scouts-l Mail Archive for March of 2000: Re: banning Scouters (long) (2/2)
MAJ) Mike Walton (settummanque, the blackeagle (blkeagle@USSCOUTS.ORG
Fri Mar 26 1993 - 09:05:49 CST
Dale and Donna Buss wrote also:
>I will also tell you that many of these offenses require confidentiality of
>the alleged victim. Therefore, those of us in the troop, pack, district,
>council, etc. are not going to know details. Those who know the details
>will not be allowed BY LAW to share them.
But the details ARE shared, Donna and Dale. While you are absolutely
correct that the policy require this, many Councils are happy to announce
that "We got that...!" as I've heard in one case. The reality is that many
Councils use this policy to get rid of people they perceive as
"troublemakers", the ones that choose not to go along with how the Council
wants things done and rather how they see their job as written or carried
out. In criminal situations, nobody says a word only because they do not
want the Council dragged into a court case or an unfavorable public
relations situation with regard to the individual.
>What may seem like arbitrary dismissal, an unwillingness to share
>information by scout execs, a sweeping Thou shalt not... all are necessary
>to keep confidential information away from the general public.
I disagree. While the vast majority of removals are for criminal behavior
and for actions which clearly should remove a person from volunteer service;
the BSA has removed also individuals whom have done nothing more than to
stand up to the Council's Scout Executive and say "I'm not doing that.
That's wrong, and you're wrong for telling me to do this through your
professional (or in person)."
Those individuals, to those looking at this from the "outside" are "lumped
together" alongside those individuals whom have killed, maimed, or abused
individuals; whom have taken funds and resources from units and/or Councils;
and alongside those individuals whom are openly gay, lesbian or bisexual.
There is no "explaination" to the Scouter on the boilerplate letter other
than "he or she does no longer meet our standards for membership in
accordance with the Scout Oath and Law." So, when a person is removed, we
ALL look at that person in the worse spot of light: "He or she must have
harmed someone in the program" rather than to *ask* and *seek understanding*
of why the person was removed. This too, is why I'm personally proud of James.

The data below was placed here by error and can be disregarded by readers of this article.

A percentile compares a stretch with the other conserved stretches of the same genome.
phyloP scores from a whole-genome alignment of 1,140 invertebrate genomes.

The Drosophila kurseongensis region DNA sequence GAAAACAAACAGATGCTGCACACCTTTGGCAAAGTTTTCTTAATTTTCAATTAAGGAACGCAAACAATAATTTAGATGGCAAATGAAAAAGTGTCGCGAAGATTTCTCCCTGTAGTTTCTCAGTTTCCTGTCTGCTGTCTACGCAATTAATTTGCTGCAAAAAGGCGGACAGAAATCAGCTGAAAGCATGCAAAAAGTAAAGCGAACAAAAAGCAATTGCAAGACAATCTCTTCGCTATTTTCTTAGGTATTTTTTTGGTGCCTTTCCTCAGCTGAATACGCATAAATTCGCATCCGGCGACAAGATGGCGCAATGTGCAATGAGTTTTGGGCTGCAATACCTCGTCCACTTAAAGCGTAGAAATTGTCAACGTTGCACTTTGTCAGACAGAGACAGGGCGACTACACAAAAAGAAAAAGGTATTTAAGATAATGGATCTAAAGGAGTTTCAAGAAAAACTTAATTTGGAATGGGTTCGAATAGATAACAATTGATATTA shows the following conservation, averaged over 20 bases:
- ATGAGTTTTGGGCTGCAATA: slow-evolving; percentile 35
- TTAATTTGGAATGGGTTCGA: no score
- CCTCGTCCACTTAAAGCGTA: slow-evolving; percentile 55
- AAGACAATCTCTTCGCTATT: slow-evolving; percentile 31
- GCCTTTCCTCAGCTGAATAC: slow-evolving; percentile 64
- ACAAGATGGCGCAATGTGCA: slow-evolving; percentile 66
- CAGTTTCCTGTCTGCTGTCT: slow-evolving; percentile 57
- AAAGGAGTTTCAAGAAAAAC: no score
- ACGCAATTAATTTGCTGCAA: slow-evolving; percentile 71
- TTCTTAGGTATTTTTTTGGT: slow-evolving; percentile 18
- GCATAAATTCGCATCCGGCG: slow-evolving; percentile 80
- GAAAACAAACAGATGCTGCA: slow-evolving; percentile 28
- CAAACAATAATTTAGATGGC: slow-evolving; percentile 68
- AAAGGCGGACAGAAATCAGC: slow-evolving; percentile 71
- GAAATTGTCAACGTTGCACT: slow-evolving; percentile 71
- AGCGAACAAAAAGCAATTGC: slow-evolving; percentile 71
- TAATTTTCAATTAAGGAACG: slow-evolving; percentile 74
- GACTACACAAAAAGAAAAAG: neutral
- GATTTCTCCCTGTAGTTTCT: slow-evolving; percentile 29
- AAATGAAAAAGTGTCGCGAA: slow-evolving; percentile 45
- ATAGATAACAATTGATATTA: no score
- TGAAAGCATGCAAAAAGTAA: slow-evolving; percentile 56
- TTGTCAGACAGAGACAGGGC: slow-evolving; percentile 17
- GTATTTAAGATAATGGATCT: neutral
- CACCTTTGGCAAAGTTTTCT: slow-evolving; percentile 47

(It's like the AIDS deal: only ten years ago, many Americans would have
associated AIDS with homosexual behavior and IV drug usage/abuse. When a
person contracted HIV and later AIDS, that was the only thing affecting our
actions and behavior toward that person: "Aw, he must be gay", "What kinds
of drugs has she been on?"
It was only later, when we truly came to grips about the disease and how it
was transmitted, and under what circumstances it could be transmitted, than
we saw that there was clearly OTHER ways that the person could have
contracted HIV/AIDS, and we started to actually ASK and SEEK UNDERSTANDING
before we gave an opinion or acted upon what we knew).
Many of the situations you provided to us are examples of why the BSA treads
very lightly on this issue. The biggest thing is that in some cases, an
action of removal can result in a court case, which could be very costly and
which can cause the Council to lose membership, units and chartered
partners...and more importantly the support of the community in the process.
This is especially true in the case of longtime volunteer Scouters "all of
suddenly" being told to leave the program for "no reason". While you are
correct that we may not know all of the "background information" in why a
person was removed (and seriously, unless the person told us all, it's none
of our business), the mere threat of "you do things the way we do them or
I'll remove you and make it impossible for you EVER to become a volunteer
again!" is enough threat to either keep volunteers "in line" or to force
them to leave.
And I hate to even post it, but it's true: one of the responsibilities of
all professionals, at all levels, is to "cultivate, motivate and control
(MAJ) Mike L. Walton (settummanque, the blackeagle)
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